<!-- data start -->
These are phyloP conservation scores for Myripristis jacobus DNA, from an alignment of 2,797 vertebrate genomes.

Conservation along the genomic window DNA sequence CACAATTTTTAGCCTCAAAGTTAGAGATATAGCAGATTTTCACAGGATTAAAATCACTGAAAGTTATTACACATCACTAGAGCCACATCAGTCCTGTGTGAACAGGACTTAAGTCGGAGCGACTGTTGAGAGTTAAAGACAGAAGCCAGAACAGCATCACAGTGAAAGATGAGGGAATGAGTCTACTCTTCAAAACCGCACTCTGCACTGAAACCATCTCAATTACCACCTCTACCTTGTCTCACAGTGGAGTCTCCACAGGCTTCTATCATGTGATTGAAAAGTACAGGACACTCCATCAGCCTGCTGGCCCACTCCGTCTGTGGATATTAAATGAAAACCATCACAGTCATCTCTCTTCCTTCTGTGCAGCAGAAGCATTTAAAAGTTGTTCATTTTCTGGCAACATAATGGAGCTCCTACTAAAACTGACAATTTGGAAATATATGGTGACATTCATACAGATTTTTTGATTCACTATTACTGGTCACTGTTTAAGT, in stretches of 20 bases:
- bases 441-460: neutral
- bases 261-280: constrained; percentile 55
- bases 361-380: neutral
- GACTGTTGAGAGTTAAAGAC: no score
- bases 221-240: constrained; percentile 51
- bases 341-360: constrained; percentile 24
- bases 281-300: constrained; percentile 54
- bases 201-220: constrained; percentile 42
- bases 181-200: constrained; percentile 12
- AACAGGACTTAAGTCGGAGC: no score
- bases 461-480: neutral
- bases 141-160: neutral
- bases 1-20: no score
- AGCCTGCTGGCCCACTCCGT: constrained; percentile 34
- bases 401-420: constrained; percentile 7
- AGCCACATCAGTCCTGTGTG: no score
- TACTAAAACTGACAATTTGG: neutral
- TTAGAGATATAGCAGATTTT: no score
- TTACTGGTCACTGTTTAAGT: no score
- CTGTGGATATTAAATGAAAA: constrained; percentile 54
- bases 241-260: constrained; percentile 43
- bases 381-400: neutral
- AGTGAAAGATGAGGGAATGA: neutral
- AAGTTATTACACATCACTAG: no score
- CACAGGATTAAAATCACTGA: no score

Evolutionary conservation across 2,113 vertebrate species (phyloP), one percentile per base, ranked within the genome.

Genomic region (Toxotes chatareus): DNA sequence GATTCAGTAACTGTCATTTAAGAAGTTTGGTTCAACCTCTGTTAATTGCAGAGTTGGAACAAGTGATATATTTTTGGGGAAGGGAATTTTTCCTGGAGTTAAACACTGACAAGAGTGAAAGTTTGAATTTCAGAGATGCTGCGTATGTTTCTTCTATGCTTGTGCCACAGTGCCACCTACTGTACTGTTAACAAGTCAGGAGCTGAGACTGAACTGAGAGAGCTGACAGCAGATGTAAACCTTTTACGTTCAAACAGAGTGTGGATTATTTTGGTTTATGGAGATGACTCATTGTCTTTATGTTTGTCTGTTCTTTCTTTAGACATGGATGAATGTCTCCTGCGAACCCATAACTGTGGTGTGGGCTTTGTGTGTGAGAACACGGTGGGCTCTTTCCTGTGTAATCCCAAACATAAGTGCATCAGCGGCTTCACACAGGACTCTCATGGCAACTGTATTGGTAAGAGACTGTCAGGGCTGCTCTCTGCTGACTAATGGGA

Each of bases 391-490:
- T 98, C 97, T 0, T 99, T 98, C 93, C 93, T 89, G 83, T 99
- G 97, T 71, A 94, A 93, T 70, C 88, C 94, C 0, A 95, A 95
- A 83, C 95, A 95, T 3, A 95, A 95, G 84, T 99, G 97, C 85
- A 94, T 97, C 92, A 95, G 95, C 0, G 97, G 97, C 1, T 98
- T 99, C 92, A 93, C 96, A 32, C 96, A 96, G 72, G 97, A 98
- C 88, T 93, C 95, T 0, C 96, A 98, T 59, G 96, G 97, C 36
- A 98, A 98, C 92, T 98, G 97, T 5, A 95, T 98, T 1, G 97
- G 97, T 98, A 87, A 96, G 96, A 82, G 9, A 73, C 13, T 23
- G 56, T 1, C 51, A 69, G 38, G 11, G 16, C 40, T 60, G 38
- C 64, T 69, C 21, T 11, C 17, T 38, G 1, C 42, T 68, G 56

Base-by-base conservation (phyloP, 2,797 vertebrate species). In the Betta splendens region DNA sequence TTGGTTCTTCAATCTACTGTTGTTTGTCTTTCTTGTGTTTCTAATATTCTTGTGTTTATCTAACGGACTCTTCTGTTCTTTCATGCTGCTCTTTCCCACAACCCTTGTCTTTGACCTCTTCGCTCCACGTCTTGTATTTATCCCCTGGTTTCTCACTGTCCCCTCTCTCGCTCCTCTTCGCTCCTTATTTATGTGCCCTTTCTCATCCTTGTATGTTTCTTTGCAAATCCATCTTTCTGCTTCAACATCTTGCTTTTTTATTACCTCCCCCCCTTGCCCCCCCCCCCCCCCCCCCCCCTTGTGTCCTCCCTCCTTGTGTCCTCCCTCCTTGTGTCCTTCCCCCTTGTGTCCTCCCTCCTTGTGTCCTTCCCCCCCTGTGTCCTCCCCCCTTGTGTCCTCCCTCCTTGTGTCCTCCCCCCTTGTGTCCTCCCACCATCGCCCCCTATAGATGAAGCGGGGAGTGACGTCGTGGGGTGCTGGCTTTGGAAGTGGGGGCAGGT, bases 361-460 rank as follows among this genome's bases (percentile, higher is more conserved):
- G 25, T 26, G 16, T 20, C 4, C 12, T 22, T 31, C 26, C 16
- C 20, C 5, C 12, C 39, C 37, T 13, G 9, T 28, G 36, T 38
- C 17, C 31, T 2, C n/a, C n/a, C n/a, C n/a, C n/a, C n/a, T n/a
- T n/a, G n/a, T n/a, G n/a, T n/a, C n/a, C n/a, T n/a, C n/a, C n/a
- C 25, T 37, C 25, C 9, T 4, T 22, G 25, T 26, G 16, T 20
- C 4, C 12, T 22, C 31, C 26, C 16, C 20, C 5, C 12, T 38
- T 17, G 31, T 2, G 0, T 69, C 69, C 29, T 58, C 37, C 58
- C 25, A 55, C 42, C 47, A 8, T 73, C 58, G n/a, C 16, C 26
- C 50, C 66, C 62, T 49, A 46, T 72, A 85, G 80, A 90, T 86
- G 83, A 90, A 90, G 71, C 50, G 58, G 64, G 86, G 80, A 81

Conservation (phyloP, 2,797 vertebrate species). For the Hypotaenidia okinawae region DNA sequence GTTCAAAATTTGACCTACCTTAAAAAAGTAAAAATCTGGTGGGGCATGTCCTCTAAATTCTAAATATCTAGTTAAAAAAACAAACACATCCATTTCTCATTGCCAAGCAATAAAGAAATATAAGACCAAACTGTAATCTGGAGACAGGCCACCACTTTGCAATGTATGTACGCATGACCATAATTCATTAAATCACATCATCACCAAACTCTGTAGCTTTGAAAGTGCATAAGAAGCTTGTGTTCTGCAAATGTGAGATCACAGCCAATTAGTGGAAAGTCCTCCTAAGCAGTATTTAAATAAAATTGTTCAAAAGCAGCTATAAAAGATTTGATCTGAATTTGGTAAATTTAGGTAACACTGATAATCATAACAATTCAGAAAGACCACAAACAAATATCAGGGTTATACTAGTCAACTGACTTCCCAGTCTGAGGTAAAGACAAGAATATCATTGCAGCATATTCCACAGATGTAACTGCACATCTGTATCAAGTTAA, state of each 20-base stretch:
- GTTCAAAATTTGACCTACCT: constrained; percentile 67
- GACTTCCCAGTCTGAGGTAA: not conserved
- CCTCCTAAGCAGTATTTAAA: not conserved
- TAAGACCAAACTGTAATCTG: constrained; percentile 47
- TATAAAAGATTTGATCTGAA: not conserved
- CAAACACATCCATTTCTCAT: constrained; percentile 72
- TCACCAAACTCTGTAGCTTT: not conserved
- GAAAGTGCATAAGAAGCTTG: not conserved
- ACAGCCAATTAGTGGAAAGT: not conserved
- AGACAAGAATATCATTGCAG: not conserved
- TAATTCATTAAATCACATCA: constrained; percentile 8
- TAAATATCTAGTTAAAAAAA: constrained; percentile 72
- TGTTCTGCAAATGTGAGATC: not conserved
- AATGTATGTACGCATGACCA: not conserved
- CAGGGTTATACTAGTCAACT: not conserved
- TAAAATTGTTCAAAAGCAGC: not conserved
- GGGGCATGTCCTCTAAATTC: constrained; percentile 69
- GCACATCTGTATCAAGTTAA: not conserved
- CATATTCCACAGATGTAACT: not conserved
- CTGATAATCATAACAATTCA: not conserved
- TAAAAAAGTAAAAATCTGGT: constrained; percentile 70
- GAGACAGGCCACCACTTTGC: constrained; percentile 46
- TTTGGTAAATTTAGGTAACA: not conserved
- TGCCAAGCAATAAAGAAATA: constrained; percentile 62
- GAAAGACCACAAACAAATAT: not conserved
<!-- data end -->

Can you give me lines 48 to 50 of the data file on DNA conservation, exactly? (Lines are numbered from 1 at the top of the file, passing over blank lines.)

- T 17, G 31, T 2, G 0, T 69, C 69, C 29, T 58, C 37, C 58
- C 25, A 55, C 42, C 47, A 8, T 73, C 58, G n/a, C 16, C 26
- C 50, C 66, C 62, T 49, A 46, T 72, A 85, G 80, A 90, T 86